© 2002 Maureen Hurley Reprinted from Killing the Buddha Raw at Creation

Tuesday, September 10, 2002

My Most Significant Theatrical Experiences

MY MOST SIGNIFICANT THEATRICAL EXPERIENCES
(Or What Passes for Shameless Name-Dropping)

I never gave it much thought, but I do have a significant theatrical heritage I’ve never acknowledged—until now as I pursue my MFA: by default playwriting became my correlative areas of study. Now I’m hooked. Perhaps some of my crazy stories will find their way into a theater piece, that is, if I ever learn to tell a story. I’m a poet and though good at creating anecdotes & images, I find it difficult to find the storyline, or through line. Why I am interested in taking this class is to learn how to craft my literary flotsam onto a solid skeletal structure of playwriting.

When I was seven years old, my mother took me to see the Children’s Matinee “Hansel and Gretel” at the Gate Playhouse Theater, a W.W.II Quonset hut in downtown Sausalito. She was in the cast and though I was a bit scared sitting by myself in the audience, I was so proud that it was my mother up there on stage I wanted to shout it out. I loved watching the transformation from mother to actress. I could see both simultaneously, and at times I forgot she was my mother. I was transported into the fairy tale. I loved the costuming, and the set which she’d also designed. And the story, how the clever Hansel substituted a chicken bone for a finger to trick the witch into thinking they weren’t fat enough to eat.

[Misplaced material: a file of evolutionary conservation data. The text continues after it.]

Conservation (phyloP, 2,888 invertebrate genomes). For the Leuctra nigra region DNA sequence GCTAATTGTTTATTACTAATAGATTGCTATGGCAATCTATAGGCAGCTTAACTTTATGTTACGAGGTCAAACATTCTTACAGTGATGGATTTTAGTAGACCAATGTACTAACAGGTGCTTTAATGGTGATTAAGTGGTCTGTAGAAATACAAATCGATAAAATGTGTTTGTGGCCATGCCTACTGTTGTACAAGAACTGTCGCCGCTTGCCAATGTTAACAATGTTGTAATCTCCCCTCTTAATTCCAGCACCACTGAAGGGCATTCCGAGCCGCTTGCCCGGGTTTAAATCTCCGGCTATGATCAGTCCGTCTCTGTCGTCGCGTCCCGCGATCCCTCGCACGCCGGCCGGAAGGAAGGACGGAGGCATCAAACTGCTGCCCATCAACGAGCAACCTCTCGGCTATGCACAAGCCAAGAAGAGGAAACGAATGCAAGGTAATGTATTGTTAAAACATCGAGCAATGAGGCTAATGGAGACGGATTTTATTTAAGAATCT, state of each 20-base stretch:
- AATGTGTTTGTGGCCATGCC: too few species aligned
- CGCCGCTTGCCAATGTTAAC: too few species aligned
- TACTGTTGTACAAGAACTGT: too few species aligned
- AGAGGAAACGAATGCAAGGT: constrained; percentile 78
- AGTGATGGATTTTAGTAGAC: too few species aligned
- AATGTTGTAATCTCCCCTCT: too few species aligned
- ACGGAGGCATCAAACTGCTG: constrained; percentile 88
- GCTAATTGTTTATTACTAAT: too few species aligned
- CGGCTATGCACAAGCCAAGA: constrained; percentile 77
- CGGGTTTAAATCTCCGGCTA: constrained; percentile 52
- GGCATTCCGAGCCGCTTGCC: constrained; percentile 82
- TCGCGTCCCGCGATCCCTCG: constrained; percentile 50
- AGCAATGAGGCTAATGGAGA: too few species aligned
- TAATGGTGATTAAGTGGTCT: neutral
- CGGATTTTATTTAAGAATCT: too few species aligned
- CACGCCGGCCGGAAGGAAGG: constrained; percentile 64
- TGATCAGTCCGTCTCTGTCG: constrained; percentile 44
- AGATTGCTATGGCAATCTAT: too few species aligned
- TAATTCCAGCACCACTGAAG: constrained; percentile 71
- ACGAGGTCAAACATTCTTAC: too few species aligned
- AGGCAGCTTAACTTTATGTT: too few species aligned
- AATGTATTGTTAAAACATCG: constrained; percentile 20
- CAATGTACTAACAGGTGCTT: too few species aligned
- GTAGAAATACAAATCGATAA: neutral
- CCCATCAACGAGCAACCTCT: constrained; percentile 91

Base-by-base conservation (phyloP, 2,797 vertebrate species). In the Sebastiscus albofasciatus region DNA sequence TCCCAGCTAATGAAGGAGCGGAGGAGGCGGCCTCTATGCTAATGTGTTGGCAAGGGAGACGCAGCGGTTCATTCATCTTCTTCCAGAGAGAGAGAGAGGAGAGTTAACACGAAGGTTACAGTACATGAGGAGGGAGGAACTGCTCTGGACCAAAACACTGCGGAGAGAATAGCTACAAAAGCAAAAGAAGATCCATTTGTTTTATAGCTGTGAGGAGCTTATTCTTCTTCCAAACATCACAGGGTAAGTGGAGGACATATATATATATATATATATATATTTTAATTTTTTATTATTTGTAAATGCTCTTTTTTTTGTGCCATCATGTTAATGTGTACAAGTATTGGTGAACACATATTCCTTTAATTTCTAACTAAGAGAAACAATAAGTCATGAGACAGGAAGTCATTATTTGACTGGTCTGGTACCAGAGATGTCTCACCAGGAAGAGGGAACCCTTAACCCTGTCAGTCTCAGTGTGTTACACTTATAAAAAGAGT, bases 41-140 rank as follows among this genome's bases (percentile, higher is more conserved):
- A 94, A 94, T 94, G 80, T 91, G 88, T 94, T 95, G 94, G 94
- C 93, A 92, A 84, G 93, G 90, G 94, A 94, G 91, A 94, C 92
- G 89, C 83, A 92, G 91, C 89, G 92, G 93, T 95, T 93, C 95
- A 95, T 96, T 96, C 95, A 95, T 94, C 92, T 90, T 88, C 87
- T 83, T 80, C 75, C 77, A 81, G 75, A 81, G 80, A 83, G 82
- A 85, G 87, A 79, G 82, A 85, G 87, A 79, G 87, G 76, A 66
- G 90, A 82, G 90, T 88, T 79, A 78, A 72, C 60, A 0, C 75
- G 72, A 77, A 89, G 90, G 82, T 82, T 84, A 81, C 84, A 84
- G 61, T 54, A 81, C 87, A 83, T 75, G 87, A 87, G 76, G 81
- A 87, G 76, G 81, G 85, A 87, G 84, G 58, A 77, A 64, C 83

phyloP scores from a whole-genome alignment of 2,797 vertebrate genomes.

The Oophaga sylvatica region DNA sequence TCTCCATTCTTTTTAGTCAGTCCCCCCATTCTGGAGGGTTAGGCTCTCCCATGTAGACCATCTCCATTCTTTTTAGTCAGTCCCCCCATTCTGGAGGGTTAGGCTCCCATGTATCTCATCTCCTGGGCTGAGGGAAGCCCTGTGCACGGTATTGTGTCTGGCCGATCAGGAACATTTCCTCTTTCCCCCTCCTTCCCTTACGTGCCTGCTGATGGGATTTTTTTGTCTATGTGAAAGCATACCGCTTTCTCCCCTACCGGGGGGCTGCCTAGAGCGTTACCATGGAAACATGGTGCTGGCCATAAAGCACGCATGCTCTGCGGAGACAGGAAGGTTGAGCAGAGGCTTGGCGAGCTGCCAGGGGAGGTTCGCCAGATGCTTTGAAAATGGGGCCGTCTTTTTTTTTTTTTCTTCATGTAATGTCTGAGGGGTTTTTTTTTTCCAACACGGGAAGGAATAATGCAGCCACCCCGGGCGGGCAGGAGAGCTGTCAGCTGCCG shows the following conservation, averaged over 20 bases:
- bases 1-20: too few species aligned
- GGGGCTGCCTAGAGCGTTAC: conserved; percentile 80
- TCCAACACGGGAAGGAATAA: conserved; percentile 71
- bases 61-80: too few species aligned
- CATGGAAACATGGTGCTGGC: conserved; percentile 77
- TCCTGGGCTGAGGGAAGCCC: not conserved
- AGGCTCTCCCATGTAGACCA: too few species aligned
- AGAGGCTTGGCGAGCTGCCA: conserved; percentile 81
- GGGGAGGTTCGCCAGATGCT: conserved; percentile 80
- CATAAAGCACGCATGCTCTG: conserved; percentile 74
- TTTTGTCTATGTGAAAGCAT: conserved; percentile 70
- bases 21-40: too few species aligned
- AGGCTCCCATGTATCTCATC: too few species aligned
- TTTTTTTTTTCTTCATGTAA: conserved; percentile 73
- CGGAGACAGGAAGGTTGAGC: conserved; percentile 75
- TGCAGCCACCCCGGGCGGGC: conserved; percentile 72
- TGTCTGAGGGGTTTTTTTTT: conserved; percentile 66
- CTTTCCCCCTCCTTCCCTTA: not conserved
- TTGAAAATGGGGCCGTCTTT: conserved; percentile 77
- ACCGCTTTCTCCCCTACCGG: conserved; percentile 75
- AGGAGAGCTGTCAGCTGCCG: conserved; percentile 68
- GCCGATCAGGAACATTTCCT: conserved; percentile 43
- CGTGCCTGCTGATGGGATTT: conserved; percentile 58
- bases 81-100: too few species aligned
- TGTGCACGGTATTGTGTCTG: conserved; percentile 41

After the performance, it was a Gate Playhouse tradition to invite the birthday kids of the month up on stage along with the cast for a photo shoot and birthday cake. I must’ve been a little slow at climbing up onto the stage after the performance—the risers were huge—she came out from behind the wings to lift me up onto the stage. But as I was hoisted into place, absolute bedlam broke out as all the other kids stampeded off the stage screaming, because my mom was still in costume—as the witch. Take five. Their fear of being eaten meant that I had the birthday cake all to myself.

I often accompanied my mother to rehearsals. During performances, my babysitters at Tiki Junction were actors including Tommy Smothers who was pretty funny even to a seven-year-old. That same year, by default I was cast in a local historical play “San Geronimo!” written by New York playwright Stu (Stuart) Rasmussen. I was the female lead, Julia Dollar, a rancher’s daughter of Anglo settlers in the San Geronimo Valley in West Marin. The leading man, my beau, Richmond Young, was cast because of his height but he was unpopular—kids made cruel fun of him (God rest his soul—they could sense his queerness even then).

I don’t know why Stu’s son Mark wasn’t cast. He was a natural lead, maybe he thought it was sissy. But Richmond was OK, I liked him well enough. He was always kind to me even if he was from Woodacre, the rich end of the Valley and Protestant-DAR to boot. When I say rich, everything was relative. We were from Lagunitas, the Catholic end of the Valley. In the larger scale of things we were all living in the poverty belt. Of course, a popular girl from Woodacre was originally cast as the leading lady but when she was about to deliver her lines to Richmond, she made a fatal mistake, shrinking away from him, making a waspish comment about cooties. Stu, exasperated with her silliness, yanked her off the stage and grabbed another child for the role.